What followed has led me to qualify the jack crevalle as arguably the strongest fighting fish that I have ever had the pleasure of challenging on rod and line. It took me a long time to get the fish to the boat where we could get a hand to it and lift it for some quick photos. It was a good fish in the region of 20kg and, once again, the Stradic 4000 performed flawlessly and never complained once during the fight.
A few months later, we were back in Angola. This time however, we were in the south of the country, staying at Flamingo Lodge. One of my chief objectives for this trip was to catch kob on plastics and for this I chose my Stradic 4000 as my primary weapon. For the first five days or so of the trip, we fished hard on the beaches around Flamingo and had some good success with kob, garrick and oversized shad. For the last few days of the trip, we went south through the desert to the mouth of the Kunene River.
Not even the wildest stories that anyone could have told me would have prepared me for what we experienced there. It was kob fishing like I can guarantee I will never ever have again in my life. In the three days that we ended up staying there, I personally caught in the region of five hundred kob, ranging in size from 2kg to 15kg.
All but one of these fish was caught on artificial lures and 95% of them were caught on my Stradic 4000. Keep in mind now that this reel hasn’t been serviced since I first got it and it has just spent a week being fished hard on one of the most windswept and rugged coastlines I have ever visited – without a sniff of any lubricant. It performed flawlessly for the entire duration of the trip and was just as smooth on the last kob as it was on the first.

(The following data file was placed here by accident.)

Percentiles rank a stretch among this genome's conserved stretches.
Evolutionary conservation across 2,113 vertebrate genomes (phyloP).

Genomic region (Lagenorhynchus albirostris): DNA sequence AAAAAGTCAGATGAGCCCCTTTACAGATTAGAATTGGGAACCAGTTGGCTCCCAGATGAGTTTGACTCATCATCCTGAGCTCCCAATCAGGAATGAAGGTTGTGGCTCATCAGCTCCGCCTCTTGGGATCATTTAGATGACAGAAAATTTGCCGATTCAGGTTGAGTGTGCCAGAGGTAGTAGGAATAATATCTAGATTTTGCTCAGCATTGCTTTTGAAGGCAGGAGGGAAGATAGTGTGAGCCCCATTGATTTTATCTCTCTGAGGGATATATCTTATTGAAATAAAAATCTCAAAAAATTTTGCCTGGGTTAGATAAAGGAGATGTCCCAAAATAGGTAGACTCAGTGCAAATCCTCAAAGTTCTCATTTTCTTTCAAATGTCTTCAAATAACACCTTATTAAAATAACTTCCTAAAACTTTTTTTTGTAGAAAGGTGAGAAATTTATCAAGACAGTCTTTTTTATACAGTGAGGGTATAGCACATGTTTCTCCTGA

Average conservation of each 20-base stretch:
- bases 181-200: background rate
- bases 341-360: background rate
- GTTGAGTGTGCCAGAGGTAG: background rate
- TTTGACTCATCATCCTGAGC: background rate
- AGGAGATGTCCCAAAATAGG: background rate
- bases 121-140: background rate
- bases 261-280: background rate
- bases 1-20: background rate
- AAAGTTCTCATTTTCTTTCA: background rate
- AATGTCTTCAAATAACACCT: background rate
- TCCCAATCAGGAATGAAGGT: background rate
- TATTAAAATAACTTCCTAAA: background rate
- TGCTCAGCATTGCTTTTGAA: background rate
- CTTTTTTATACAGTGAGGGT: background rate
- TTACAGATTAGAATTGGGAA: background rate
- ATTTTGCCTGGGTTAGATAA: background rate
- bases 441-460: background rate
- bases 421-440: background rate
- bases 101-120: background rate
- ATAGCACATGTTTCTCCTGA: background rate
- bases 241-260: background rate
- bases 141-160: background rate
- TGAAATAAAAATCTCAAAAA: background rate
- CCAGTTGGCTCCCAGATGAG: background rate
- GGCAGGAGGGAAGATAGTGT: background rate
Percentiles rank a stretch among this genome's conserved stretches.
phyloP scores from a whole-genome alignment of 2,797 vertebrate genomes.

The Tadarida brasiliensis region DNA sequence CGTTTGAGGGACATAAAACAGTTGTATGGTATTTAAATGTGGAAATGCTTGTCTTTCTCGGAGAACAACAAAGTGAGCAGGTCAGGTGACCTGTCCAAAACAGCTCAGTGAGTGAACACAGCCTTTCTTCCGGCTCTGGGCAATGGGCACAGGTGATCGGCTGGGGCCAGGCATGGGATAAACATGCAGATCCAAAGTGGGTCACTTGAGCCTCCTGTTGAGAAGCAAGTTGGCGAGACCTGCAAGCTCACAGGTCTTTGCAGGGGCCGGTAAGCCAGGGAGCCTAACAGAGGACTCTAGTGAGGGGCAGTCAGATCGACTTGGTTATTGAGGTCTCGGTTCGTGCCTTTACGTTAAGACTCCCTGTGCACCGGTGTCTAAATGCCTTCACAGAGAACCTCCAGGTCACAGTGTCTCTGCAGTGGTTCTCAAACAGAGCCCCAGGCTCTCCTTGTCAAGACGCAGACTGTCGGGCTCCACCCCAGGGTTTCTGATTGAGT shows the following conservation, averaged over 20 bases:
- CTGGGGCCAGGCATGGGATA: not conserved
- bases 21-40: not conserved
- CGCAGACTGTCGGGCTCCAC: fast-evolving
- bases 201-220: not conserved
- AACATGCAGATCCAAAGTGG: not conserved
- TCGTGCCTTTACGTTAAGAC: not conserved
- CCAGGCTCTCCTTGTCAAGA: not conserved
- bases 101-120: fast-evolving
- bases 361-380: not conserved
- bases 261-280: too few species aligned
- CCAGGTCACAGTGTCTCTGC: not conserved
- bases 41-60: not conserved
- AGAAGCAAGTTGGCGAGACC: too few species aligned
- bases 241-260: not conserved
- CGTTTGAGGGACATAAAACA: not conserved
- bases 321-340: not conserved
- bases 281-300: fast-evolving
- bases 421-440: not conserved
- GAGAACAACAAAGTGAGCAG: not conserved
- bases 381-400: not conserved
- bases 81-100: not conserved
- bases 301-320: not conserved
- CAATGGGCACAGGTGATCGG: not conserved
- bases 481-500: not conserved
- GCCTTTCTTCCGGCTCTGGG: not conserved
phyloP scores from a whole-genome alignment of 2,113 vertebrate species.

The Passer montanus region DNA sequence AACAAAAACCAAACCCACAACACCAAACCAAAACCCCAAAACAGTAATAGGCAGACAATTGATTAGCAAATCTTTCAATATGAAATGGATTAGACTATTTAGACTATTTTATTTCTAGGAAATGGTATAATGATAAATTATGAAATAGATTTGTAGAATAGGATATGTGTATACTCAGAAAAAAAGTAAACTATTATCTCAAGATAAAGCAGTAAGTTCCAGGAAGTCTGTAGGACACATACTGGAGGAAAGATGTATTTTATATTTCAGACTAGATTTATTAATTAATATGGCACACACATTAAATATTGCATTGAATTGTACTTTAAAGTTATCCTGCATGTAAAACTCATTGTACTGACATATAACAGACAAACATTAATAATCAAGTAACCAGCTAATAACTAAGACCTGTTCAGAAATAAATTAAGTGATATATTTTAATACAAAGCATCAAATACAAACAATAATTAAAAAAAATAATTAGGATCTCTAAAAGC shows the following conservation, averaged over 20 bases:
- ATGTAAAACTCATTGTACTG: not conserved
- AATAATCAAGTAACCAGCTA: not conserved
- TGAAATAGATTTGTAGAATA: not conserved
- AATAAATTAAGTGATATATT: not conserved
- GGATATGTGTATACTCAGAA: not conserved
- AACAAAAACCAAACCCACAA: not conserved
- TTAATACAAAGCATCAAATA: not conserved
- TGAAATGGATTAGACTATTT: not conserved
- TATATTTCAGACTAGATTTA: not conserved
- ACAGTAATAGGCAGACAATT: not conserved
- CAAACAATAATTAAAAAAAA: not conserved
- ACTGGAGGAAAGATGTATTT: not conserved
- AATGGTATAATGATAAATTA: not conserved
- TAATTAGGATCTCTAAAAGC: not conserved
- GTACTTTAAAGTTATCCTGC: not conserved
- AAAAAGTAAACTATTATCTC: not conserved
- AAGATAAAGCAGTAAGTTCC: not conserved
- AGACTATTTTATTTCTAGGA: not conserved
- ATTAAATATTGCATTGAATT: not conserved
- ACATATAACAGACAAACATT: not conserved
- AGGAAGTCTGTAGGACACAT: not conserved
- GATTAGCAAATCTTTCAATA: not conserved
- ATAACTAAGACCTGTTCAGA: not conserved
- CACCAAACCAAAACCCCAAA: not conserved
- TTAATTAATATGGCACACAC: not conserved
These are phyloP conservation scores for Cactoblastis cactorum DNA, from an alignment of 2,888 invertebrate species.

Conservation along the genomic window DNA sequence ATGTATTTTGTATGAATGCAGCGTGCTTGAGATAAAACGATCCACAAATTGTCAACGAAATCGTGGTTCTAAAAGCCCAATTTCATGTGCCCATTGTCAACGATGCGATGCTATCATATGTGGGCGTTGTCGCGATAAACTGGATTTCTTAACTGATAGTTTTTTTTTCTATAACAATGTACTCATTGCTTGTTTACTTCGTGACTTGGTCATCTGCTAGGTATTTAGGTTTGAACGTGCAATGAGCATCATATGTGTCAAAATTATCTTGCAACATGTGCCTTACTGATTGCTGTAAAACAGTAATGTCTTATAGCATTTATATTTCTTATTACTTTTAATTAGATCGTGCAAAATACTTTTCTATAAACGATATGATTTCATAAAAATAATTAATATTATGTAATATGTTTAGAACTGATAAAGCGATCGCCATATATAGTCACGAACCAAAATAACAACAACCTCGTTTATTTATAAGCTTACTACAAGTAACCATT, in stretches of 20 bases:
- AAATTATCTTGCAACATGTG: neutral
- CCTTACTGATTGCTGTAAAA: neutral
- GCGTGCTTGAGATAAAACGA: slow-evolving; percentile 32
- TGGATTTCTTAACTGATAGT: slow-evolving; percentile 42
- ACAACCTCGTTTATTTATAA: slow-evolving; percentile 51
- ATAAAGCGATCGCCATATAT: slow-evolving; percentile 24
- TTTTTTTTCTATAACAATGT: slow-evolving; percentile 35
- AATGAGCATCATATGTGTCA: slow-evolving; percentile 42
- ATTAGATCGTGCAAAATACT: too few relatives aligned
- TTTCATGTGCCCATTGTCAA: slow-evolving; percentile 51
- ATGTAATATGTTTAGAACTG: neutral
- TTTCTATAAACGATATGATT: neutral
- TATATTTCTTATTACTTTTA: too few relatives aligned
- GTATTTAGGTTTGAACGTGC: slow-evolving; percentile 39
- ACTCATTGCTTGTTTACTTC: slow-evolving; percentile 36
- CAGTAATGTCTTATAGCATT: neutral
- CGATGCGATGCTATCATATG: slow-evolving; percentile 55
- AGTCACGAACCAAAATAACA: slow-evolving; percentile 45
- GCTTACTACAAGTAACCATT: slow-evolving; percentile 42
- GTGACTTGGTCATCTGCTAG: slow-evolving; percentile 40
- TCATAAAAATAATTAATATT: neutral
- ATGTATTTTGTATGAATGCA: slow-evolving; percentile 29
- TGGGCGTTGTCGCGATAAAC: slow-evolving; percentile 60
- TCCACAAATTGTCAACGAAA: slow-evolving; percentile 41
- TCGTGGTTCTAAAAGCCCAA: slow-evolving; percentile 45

The final story I am going to share with you went down just south of Hell’s Gate in southern Mozambique. Wes and I were there for a few days fishing soft plastics – just for a change – and we had been taken to a spot down the beach where there was a ledge against the side and then a sandy gutter a few hundred meters wide with a beautiful reef at the back. After getting a few fish off the front ledge, Wes and I decided that we should swim out into the gutter until we could reach the back reef. This involved swimming about 150m, and then treading water while throwing onto the back reef.
The bites were there, but it was easier said than done to get the fish out as fighting fish while treading water is a novel idea but far from practical. It meant that the reels were totally under the water and being forced to perform. We played around like this for about an hour in which we both accounted for some blue emperors and a few smaller kingies. If nothing else, it provided entertainment for the onlookers who had decided to remain on dry land. On getting back to dry land, I shook most of the water out of my Stradic and carried on fishing as normal for the rest of the trip.
These are just some of the more interesting stories that I have told you now, but there are many, many more. This little Stradic served me for four years and literally hundreds of hours fishing before it got sent in for its first service. In this time, the most love it ever got was a blast of fresh water from the hosepipe after fishing and a few drops of oil down the shaft or through the inspection hatch in the sidpelate every now and then. I got it back about two weeks ago and I am pleased to say that it feels as smooth again as the first day that I took it fishing. So, if you are thinking of buying a middle-sized coffee grinder to match up with a 7ft to 9ft rod for spinning or throwing plastics, I highly recommend the Stradic 4000. A more reliable and capable fishing partner, you will battle to find for the price.